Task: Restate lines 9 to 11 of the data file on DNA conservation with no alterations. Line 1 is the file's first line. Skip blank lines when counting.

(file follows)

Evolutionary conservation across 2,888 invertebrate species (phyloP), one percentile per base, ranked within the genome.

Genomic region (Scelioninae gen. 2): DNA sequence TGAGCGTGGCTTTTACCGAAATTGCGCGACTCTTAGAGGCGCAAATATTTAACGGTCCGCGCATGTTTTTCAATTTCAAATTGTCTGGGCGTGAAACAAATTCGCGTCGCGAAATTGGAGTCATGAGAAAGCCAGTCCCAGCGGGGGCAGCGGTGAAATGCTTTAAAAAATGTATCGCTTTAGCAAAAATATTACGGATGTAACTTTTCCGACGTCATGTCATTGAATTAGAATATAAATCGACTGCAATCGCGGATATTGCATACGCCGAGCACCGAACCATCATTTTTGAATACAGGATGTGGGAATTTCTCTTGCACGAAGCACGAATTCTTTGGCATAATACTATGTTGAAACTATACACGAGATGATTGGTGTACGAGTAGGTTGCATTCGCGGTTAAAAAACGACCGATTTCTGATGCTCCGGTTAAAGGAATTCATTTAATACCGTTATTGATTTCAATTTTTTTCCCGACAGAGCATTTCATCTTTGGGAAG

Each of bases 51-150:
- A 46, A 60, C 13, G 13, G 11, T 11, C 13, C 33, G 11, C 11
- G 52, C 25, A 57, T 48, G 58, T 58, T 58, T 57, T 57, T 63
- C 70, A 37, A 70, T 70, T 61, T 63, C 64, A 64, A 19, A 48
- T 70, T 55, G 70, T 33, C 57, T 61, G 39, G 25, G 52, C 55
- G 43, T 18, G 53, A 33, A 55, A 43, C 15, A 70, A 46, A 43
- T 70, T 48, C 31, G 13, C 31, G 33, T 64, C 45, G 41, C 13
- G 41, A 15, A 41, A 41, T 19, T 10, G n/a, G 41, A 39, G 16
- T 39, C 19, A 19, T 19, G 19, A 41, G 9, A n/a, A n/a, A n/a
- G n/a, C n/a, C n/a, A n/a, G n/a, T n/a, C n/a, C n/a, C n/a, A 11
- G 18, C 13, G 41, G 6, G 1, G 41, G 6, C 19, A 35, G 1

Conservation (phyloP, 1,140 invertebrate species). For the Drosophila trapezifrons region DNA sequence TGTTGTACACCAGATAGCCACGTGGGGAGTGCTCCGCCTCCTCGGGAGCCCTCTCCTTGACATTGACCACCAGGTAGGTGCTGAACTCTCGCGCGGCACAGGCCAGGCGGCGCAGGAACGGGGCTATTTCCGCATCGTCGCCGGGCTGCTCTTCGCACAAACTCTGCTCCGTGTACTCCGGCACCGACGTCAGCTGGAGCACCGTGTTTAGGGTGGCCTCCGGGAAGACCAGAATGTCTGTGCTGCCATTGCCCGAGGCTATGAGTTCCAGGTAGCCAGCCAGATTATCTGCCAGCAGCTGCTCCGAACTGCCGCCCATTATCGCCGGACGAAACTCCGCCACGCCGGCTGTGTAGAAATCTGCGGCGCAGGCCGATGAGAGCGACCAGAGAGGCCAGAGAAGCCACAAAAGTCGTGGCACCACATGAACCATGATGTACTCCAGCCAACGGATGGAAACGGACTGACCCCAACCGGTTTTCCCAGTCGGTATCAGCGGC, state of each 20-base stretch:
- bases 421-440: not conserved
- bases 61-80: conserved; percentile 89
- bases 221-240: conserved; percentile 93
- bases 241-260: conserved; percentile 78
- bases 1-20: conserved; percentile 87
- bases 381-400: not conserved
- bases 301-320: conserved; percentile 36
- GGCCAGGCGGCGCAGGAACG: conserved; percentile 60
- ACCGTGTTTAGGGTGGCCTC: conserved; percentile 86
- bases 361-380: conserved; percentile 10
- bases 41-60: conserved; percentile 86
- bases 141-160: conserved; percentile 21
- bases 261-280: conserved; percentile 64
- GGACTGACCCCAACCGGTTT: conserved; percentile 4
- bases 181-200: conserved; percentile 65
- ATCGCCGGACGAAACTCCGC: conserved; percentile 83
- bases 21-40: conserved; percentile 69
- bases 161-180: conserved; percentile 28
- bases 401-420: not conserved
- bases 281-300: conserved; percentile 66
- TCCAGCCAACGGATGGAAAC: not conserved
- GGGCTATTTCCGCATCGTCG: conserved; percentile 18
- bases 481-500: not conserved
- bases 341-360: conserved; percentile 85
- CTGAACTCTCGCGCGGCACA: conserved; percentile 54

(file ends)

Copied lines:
- T 70, T 48, C 31, G 13, C 31, G 33, T 64, C 45, G 41, C 13
- G 41, A 15, A 41, A 41, T 19, T 10, G n/a, G 41, A 39, G 16
- T 39, C 19, A 19, T 19, G 19, A 41, G 9, A n/a, A n/a, A n/a